Electing for growth rate without measuring the mature size of the ewe can increase the size of the breeding female over time. Where the aim is not to change the mature size, most breeders are interested in identifying “curve benders”, those animals that have high growth potential but do not increase the mature size of the breed. Where a breed, or flock’s, objective is to change the mature size then this can only be achieved by taking this weight and selecting animals using the Mature Size EBV.
Weighing gimmers before putting to the tup for the first time can monitor and identify genetic potential for Mature Size. Submit the weights to Signet on the Gimmer weigh sheets sent to you.
To ensure that the ranking of your animals is the best prediction we can provide, it is important that the data on which the EBVs are based is as accurate as possible. There are a number of opportunities for inaccuracy due to faulty equipment or human error, but we can all be a part of keeping the error rate as low as possible.
Signet ensures that there are validation checks at each stage of our data processing and Egenes also identify any extreme data and will exclude it from the analysis and issue error reports for Signet to act upon. All scanning technicians have to successfully complete accuracy and repeatability tests.
Not surprisingly, an incorrect animal’s weight within a “breed” analysis will have an insignificant impact on the analysis as a whole. At a flock level, particularly in small flocks, it can have a greater effect on the flock rankings and the individual’s EBV predictions.
Ensure that you record the details of the entire litter for any ewe’s lambing, not just the lambs you think are good or that you want to retain. Include all fostering and embryo transfer details.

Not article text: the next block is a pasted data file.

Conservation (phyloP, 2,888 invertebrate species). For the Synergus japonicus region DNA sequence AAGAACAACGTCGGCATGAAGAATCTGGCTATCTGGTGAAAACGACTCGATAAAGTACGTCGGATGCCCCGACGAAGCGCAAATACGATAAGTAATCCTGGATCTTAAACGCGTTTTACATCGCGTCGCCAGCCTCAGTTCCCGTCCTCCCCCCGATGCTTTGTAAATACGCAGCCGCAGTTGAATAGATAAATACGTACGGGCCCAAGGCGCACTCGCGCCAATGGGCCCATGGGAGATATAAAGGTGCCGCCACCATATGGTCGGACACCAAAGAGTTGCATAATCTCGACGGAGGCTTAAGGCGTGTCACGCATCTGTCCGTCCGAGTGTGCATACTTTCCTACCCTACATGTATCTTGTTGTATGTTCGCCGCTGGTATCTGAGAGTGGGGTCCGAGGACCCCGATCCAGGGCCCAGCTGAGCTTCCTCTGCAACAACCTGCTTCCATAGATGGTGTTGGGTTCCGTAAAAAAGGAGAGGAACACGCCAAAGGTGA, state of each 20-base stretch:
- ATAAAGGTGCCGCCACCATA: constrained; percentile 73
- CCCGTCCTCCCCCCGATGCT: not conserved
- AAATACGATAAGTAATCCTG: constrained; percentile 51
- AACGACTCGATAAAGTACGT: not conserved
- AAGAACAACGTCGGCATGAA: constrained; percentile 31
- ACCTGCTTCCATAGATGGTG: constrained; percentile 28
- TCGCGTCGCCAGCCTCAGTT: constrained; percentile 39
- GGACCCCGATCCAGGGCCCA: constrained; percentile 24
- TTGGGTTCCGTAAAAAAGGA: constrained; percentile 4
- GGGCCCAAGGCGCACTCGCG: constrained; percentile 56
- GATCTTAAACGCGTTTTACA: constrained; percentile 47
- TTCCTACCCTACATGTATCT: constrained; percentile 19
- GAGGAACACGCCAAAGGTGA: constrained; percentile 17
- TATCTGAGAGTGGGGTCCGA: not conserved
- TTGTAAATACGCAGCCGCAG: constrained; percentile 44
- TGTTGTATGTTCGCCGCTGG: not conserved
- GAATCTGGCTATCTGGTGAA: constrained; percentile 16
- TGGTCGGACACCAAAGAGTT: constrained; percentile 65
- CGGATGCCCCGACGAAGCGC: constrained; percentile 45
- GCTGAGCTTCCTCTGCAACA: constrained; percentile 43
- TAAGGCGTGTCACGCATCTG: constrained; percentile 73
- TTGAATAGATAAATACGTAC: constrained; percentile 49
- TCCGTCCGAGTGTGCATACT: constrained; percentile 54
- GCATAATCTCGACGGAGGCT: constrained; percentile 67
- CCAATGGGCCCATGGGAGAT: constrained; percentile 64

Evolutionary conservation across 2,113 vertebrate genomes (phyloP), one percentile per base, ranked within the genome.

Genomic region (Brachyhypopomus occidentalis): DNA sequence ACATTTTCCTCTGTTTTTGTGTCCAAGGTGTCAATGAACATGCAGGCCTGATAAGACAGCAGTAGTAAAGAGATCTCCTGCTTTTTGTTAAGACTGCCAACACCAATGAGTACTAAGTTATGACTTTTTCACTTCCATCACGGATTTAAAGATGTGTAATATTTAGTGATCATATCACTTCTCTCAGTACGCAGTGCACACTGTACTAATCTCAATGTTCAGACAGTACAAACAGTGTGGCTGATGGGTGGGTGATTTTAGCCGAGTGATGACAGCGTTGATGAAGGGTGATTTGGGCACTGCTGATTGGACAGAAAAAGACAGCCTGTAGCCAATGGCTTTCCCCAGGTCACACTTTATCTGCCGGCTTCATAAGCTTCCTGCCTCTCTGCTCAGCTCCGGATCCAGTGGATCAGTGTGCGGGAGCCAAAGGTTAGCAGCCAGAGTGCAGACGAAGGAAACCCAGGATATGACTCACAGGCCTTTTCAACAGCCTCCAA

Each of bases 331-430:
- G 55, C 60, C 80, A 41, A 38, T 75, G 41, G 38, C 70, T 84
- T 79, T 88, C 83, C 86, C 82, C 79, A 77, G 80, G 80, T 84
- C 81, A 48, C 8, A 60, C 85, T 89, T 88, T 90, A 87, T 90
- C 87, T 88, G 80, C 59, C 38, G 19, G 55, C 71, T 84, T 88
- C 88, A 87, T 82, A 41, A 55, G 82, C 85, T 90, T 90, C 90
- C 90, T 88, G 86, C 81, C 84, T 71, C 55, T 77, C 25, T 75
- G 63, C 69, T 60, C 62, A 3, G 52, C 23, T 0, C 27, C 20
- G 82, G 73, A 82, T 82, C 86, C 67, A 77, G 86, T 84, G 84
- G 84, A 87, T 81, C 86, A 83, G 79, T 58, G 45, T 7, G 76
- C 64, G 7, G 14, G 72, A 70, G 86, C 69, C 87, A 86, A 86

Keep these in good condition and oil them before use. Check that they are weighing accurately by using a couple of 20kg bags of feed. It is important that the weights are accurate between 15 and 45 kgs at 8 weeks of age rather than worrying that the indicator needle always returns to zero.
Weigh lambs between the ages of 42 and 84 days of age to ensure that an adjusted 8 week weight is calculated. A weight at 8 weeks indicates that the ewe has reared a lamb and is used for the calculation of both 8 week and Maternal Ability EBVs. Usually a flock can find one day to weigh all lambs. If your lambing is protracted, or you lamb in two distinct periods, you may have to weigh later lambs on a later weigh day. Always work out the latest day to weigh by adding 84 days to the date the first lamb was born.
Whether you submit on a paper-based weigh sheet or send Signet the weights via email in a spreadsheet, please remember to indicate the weigh date/s and whether the weights are in lbs or kgs. It may seem obvious to you but a series of weights around 35-45 could be either lbs or kgs depending on breeding, feeding and management.
This is an important printout whether you use it for selection and culling purposes, or just for checking the data we hold on the database is accurate: